Take the 2-minute tour ×
Mathematics Stack Exchange is a question and answer site for people studying math at any level and professionals in related fields. It's 100% free, no registration required.

Is this relation true ?

$\Pi_{i=1}^n v_n \le \left(\frac{\sum_{i=1}^{n} v_n}{n}\right)^n$

Thank you

share|improve this question
2  
Use the concavity of $\log$. –  Philippe Malot Oct 18 '13 at 16:47

1 Answer 1

This is true in some circumstances; if you rearrange things slightly, it is equivalent to assert $$ \left(\Pi_{i=1}^n v_i\right)^{1/n} \le \frac{\sum_{i=1}^{n} v_i}{n}. $$

Another way of saying this is 'the geometric mean of $(v_n)$ is less than the arithmetic mean of $(v_n)$'.

Now, as I suggested earlier, this isn't always true; if $n=2$, $v_1 = v_2 = -1$ for instance, it fails. I'll leave finding the correct hypothesis up to you, and a proof can then be given using, as girianshiido suggests, using $\log$. (The involvement of $\log$ also serves as a hint regarding the correct hypothesis - what is the domain of $\log$?)

share|improve this answer
    
This is true for strictly positive $v_i$ ? –  Dingo13 Oct 18 '13 at 17:03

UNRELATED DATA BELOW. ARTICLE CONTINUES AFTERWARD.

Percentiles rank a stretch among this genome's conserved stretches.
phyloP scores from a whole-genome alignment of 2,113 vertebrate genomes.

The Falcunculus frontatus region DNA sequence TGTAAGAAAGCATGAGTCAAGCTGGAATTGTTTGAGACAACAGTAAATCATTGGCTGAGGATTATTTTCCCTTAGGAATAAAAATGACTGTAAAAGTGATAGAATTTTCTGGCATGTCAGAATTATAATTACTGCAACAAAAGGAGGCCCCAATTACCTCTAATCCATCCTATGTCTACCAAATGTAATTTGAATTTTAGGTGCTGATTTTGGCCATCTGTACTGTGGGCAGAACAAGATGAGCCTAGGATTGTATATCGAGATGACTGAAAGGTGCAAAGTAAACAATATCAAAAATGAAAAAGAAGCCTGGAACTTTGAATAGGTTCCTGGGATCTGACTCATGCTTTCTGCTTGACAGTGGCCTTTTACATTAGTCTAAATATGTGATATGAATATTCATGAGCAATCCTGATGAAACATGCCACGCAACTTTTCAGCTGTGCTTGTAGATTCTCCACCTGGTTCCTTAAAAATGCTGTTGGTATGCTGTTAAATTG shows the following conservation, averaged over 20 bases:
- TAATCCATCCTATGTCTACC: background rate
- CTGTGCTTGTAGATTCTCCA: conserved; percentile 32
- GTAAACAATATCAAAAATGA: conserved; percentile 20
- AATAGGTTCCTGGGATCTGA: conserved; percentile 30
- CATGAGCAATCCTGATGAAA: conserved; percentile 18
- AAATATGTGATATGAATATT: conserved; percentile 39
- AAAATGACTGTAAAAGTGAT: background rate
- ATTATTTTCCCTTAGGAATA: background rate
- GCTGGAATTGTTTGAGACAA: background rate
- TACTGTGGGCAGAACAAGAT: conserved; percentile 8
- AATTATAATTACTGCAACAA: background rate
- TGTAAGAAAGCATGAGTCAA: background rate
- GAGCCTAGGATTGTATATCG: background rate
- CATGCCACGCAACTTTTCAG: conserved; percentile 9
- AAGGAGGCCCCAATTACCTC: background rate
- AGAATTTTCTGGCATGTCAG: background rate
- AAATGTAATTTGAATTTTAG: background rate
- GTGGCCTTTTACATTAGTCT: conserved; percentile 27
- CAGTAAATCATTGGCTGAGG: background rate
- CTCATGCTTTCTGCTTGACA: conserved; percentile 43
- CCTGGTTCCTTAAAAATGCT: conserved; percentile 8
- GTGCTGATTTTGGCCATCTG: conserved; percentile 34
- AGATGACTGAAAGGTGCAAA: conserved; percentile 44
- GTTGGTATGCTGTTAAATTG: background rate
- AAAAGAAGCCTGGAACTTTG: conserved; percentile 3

Yeah, the $\log$ argument will show that this is true for strictly positive $v_i$. Then, if you assume that the $v_i$ are only non-negative, if any of the $v_i = 0$, you can demonstrate this directly. –  BaronVT Oct 18 '13 at 17:05
    
In fact I have responded intuitively. By looking your slight rearrangement, I notice the concavity property of log but I don't notice a contradiction when I take a zero value for one $v_i$, the left term approaches $-\infty$ but not necessarily the right. So where I'm wrong ? –  Dingo13 Oct 18 '13 at 17:26
    
The inequality still holds if one (or more) $v_i = 0$, just show it directly: the product of some non-negative numbers and $0$ on the left hand side vs. the sum of some non-negative numbers on the right. –  BaronVT Oct 18 '13 at 17:50

Your Answer

 
discard

By posting your answer, you agree to the privacy policy and terms of service.

Not the answer you're looking for? Browse other questions tagged or ask your own question.